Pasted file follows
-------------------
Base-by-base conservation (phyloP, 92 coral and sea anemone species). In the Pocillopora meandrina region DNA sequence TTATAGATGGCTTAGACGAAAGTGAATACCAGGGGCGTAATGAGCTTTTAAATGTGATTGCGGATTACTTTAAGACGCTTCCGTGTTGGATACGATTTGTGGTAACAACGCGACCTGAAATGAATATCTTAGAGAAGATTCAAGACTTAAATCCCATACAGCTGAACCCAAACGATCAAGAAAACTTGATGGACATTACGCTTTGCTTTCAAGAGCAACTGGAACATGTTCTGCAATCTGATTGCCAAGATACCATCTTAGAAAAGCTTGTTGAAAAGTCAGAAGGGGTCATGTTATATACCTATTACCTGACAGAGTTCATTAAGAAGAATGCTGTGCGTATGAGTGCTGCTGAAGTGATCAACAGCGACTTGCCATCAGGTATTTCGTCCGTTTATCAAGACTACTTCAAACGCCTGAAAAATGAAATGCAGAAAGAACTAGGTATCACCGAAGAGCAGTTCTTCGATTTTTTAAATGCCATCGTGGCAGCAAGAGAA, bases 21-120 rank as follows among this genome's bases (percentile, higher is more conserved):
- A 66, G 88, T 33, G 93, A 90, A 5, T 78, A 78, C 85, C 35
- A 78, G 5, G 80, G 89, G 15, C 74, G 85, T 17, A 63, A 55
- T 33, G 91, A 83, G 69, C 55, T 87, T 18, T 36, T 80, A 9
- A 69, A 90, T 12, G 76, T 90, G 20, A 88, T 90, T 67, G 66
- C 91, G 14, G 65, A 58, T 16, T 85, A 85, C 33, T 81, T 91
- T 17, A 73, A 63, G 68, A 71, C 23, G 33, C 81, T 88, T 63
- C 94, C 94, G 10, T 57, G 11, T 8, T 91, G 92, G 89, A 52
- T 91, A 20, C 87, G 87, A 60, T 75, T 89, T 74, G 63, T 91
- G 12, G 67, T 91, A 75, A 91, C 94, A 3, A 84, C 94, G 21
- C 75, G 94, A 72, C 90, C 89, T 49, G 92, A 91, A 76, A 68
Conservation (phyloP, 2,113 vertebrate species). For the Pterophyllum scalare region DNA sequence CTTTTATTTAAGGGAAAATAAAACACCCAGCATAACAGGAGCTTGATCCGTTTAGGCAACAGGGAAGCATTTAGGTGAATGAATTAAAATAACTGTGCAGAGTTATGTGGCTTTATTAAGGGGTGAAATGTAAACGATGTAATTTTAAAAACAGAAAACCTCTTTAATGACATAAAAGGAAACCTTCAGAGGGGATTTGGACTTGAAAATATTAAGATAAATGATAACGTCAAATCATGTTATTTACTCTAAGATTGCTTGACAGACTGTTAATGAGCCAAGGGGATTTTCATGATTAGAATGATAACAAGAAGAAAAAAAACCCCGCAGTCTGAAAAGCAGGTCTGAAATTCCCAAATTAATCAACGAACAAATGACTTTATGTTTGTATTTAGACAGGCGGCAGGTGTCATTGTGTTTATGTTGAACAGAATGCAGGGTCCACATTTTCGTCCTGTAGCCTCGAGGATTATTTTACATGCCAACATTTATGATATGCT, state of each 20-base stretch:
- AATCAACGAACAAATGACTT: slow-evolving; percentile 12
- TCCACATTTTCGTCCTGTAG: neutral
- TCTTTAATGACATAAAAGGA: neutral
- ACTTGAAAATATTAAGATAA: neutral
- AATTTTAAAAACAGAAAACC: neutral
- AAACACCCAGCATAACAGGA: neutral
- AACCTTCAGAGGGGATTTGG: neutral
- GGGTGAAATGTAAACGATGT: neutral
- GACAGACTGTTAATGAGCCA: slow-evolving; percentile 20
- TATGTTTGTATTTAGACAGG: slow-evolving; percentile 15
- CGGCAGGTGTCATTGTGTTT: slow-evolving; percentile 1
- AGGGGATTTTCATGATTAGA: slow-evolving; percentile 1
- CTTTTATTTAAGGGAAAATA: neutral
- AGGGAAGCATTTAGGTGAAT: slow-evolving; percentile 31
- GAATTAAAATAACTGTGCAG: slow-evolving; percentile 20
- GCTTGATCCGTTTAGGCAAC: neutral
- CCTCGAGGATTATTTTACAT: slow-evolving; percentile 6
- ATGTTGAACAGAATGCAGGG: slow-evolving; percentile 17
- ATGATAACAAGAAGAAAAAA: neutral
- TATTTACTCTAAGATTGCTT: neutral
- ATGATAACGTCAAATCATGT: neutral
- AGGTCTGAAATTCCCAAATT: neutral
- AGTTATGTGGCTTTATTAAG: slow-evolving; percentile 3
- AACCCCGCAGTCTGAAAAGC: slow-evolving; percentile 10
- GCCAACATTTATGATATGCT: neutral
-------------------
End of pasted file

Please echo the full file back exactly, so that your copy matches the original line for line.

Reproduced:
Base-by-base conservation (phyloP, 92 coral and sea anemone species). In the Pocillopora meandrina region DNA sequence TTATAGATGGCTTAGACGAAAGTGAATACCAGGGGCGTAATGAGCTTTTAAATGTGATTGCGGATTACTTTAAGACGCTTCCGTGTTGGATACGATTTGTGGTAACAACGCGACCTGAAATGAATATCTTAGAGAAGATTCAAGACTTAAATCCCATACAGCTGAACCCAAACGATCAAGAAAACTTGATGGACATTACGCTTTGCTTTCAAGAGCAACTGGAACATGTTCTGCAATCTGATTGCCAAGATACCATCTTAGAAAAGCTTGTTGAAAAGTCAGAAGGGGTCATGTTATATACCTATTACCTGACAGAGTTCATTAAGAAGAATGCTGTGCGTATGAGTGCTGCTGAAGTGATCAACAGCGACTTGCCATCAGGTATTTCGTCCGTTTATCAAGACTACTTCAAACGCCTGAAAAATGAAATGCAGAAAGAACTAGGTATCACCGAAGAGCAGTTCTTCGATTTTTTAAATGCCATCGTGGCAGCAAGAGAA, bases 21-120 rank as follows among this genome's bases (percentile, higher is more conserved):
- A 66, G 88, T 33, G 93, A 90, A 5, T 78, A 78, C 85, C 35
- A 78, G 5, G 80, G 89, G 15, C 74, G 85, T 17, A 63, A 55
- T 33, G 91, A 83, G 69, C 55, T 87, T 18, T 36, T 80, A 9
- A 69, A 90, T 12, G 76, T 90, G 20, A 88, T 90, T 67, G 66
- C 91, G 14, G 65, A 58, T 16, T 85, A 85, C 33, T 81, T 91
- T 17, A 73, A 63, G 68, A 71, C 23, G 33, C 81, T 88, T 63
- C 94, C 94, G 10, T 57, G 11, T 8, T 91, G 92, G 89, A 52
- T 91, A 20, C 87, G 87, A 60, T 75, T 89, T 74, G 63, T 91
- G 12, G 67, T 91, A 75, A 91, C 94, A 3, A 84, C 94, G 21
- C 75, G 94, A 72, C 90, C 89, T 49, G 92, A 91, A 76, A 68
Conservation (phyloP, 2,113 vertebrate species). For the Pterophyllum scalare region DNA sequence CTTTTATTTAAGGGAAAATAAAACACCCAGCATAACAGGAGCTTGATCCGTTTAGGCAACAGGGAAGCATTTAGGTGAATGAATTAAAATAACTGTGCAGAGTTATGTGGCTTTATTAAGGGGTGAAATGTAAACGATGTAATTTTAAAAACAGAAAACCTCTTTAATGACATAAAAGGAAACCTTCAGAGGGGATTTGGACTTGAAAATATTAAGATAAATGATAACGTCAAATCATGTTATTTACTCTAAGATTGCTTGACAGACTGTTAATGAGCCAAGGGGATTTTCATGATTAGAATGATAACAAGAAGAAAAAAAACCCCGCAGTCTGAAAAGCAGGTCTGAAATTCCCAAATTAATCAACGAACAAATGACTTTATGTTTGTATTTAGACAGGCGGCAGGTGTCATTGTGTTTATGTTGAACAGAATGCAGGGTCCACATTTTCGTCCTGTAGCCTCGAGGATTATTTTACATGCCAACATTTATGATATGCT, state of each 20-base stretch:
- AATCAACGAACAAATGACTT: slow-evolving; percentile 12
- TCCACATTTTCGTCCTGTAG: neutral
- TCTTTAATGACATAAAAGGA: neutral
- ACTTGAAAATATTAAGATAA: neutral
- AATTTTAAAAACAGAAAACC: neutral
- AAACACCCAGCATAACAGGA: neutral
- AACCTTCAGAGGGGATTTGG: neutral
- GGGTGAAATGTAAACGATGT: neutral
- GACAGACTGTTAATGAGCCA: slow-evolving; percentile 20
- TATGTTTGTATTTAGACAGG: slow-evolving; percentile 15
- CGGCAGGTGTCATTGTGTTT: slow-evolving; percentile 1
- AGGGGATTTTCATGATTAGA: slow-evolving; percentile 1
- CTTTTATTTAAGGGAAAATA: neutral
- AGGGAAGCATTTAGGTGAAT: slow-evolving; percentile 31
- GAATTAAAATAACTGTGCAG: slow-evolving; percentile 20
- GCTTGATCCGTTTAGGCAAC: neutral
- CCTCGAGGATTATTTTACAT: slow-evolving; percentile 6
- ATGTTGAACAGAATGCAGGG: slow-evolving; percentile 17
- ATGATAACAAGAAGAAAAAA: neutral
- TATTTACTCTAAGATTGCTT: neutral
- ATGATAACGTCAAATCATGT: neutral
- AGGTCTGAAATTCCCAAATT: neutral
- AGTTATGTGGCTTTATTAAG: slow-evolving; percentile 3
- AACCCCGCAGTCTGAAAAGC: slow-evolving; percentile 10
- GCCAACATTTATGATATGCT: neutral